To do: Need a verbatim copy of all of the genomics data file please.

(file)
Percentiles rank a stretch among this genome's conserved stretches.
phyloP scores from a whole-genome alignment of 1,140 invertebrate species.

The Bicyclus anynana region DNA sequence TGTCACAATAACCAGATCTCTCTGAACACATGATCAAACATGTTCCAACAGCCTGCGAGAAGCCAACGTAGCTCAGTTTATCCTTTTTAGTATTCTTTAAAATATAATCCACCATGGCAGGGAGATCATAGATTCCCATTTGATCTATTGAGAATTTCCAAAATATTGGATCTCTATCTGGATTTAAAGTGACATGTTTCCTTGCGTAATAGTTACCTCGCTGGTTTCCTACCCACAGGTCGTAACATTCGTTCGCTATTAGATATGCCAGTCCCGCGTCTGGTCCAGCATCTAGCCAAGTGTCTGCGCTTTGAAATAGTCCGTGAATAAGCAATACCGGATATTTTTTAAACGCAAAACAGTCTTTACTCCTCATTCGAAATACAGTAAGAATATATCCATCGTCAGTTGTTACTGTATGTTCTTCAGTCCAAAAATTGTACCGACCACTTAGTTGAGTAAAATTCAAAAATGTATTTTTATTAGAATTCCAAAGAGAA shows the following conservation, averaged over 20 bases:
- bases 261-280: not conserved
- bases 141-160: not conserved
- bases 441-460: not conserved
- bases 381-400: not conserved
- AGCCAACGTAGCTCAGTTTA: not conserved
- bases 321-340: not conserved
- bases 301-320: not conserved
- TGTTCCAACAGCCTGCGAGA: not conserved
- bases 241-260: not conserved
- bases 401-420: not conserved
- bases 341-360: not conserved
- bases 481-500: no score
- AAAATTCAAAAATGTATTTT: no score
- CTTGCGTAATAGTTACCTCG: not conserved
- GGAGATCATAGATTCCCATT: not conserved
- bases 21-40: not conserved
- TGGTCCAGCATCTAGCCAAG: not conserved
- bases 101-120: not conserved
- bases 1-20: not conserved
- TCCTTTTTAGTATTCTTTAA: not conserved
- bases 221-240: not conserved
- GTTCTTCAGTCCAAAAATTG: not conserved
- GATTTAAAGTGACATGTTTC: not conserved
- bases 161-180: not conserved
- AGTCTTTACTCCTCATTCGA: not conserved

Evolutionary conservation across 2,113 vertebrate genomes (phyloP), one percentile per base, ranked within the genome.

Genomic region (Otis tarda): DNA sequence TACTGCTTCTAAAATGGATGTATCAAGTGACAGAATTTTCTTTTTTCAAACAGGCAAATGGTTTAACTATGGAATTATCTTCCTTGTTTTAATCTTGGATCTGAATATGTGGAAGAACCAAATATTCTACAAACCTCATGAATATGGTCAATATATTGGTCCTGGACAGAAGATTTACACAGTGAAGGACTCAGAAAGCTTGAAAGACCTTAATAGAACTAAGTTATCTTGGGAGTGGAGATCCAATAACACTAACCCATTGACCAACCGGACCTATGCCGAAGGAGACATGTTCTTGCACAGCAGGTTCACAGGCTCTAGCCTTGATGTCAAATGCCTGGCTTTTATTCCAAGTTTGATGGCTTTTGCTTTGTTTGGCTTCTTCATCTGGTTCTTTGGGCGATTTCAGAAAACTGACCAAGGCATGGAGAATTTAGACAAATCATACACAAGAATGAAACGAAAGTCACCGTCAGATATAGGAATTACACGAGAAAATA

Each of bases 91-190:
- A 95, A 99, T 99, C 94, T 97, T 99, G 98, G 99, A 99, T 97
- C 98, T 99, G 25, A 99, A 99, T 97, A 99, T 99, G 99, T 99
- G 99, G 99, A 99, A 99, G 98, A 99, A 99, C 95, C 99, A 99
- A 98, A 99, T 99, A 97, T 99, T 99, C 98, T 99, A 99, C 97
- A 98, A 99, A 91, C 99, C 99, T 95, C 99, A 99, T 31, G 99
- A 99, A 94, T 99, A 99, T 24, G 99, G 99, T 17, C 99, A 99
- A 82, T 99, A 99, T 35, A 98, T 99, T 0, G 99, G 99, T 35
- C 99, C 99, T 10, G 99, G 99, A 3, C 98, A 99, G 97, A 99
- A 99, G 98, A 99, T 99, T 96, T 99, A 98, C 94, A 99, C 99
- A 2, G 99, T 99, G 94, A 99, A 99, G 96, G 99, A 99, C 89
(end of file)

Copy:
Percentiles rank a stretch among this genome's conserved stretches.
phyloP scores from a whole-genome alignment of 1,140 invertebrate species.

The Bicyclus anynana region DNA sequence TGTCACAATAACCAGATCTCTCTGAACACATGATCAAACATGTTCCAACAGCCTGCGAGAAGCCAACGTAGCTCAGTTTATCCTTTTTAGTATTCTTTAAAATATAATCCACCATGGCAGGGAGATCATAGATTCCCATTTGATCTATTGAGAATTTCCAAAATATTGGATCTCTATCTGGATTTAAAGTGACATGTTTCCTTGCGTAATAGTTACCTCGCTGGTTTCCTACCCACAGGTCGTAACATTCGTTCGCTATTAGATATGCCAGTCCCGCGTCTGGTCCAGCATCTAGCCAAGTGTCTGCGCTTTGAAATAGTCCGTGAATAAGCAATACCGGATATTTTTTAAACGCAAAACAGTCTTTACTCCTCATTCGAAATACAGTAAGAATATATCCATCGTCAGTTGTTACTGTATGTTCTTCAGTCCAAAAATTGTACCGACCACTTAGTTGAGTAAAATTCAAAAATGTATTTTTATTAGAATTCCAAAGAGAA shows the following conservation, averaged over 20 bases:
- bases 261-280: not conserved
- bases 141-160: not conserved
- bases 441-460: not conserved
- bases 381-400: not conserved
- AGCCAACGTAGCTCAGTTTA: not conserved
- bases 321-340: not conserved
- bases 301-320: not conserved
- TGTTCCAACAGCCTGCGAGA: not conserved
- bases 241-260: not conserved
- bases 401-420: not conserved
- bases 341-360: not conserved
- bases 481-500: no score
- AAAATTCAAAAATGTATTTT: no score
- CTTGCGTAATAGTTACCTCG: not conserved
- GGAGATCATAGATTCCCATT: not conserved
- bases 21-40: not conserved
- TGGTCCAGCATCTAGCCAAG: not conserved
- bases 101-120: not conserved
- bases 1-20: not conserved
- TCCTTTTTAGTATTCTTTAA: not conserved
- bases 221-240: not conserved
- GTTCTTCAGTCCAAAAATTG: not conserved
- GATTTAAAGTGACATGTTTC: not conserved
- bases 161-180: not conserved
- AGTCTTTACTCCTCATTCGA: not conserved

Evolutionary conservation across 2,113 vertebrate genomes (phyloP), one percentile per base, ranked within the genome.

Genomic region (Otis tarda): DNA sequence TACTGCTTCTAAAATGGATGTATCAAGTGACAGAATTTTCTTTTTTCAAACAGGCAAATGGTTTAACTATGGAATTATCTTCCTTGTTTTAATCTTGGATCTGAATATGTGGAAGAACCAAATATTCTACAAACCTCATGAATATGGTCAATATATTGGTCCTGGACAGAAGATTTACACAGTGAAGGACTCAGAAAGCTTGAAAGACCTTAATAGAACTAAGTTATCTTGGGAGTGGAGATCCAATAACACTAACCCATTGACCAACCGGACCTATGCCGAAGGAGACATGTTCTTGCACAGCAGGTTCACAGGCTCTAGCCTTGATGTCAAATGCCTGGCTTTTATTCCAAGTTTGATGGCTTTTGCTTTGTTTGGCTTCTTCATCTGGTTCTTTGGGCGATTTCAGAAAACTGACCAAGGCATGGAGAATTTAGACAAATCATACACAAGAATGAAACGAAAGTCACCGTCAGATATAGGAATTACACGAGAAAATA

Each of bases 91-190:
- A 95, A 99, T 99, C 94, T 97, T 99, G 98, G 99, A 99, T 97
- C 98, T 99, G 25, A 99, A 99, T 97, A 99, T 99, G 99, T 99
- G 99, G 99, A 99, A 99, G 98, A 99, A 99, C 95, C 99, A 99
- A 98, A 99, T 99, A 97, T 99, T 99, C 98, T 99, A 99, C 97
- A 98, A 99, A 91, C 99, C 99, T 95, C 99, A 99, T 31, G 99
- A 99, A 94, T 99, A 99, T 24, G 99, G 99, T 17, C 99, A 99
- A 82, T 99, A 99, T 35, A 98, T 99, T 0, G 99, G 99, T 35
- C 99, C 99, T 10, G 99, G 99, A 3, C 98, A 99, G 97, A 99
- A 99, G 98, A 99, T 99, T 96, T 99, A 98, C 94, A 99, C 99
- A 2, G 99, T 99, G 94, A 99, A 99, G 96, G 99, A 99, C 89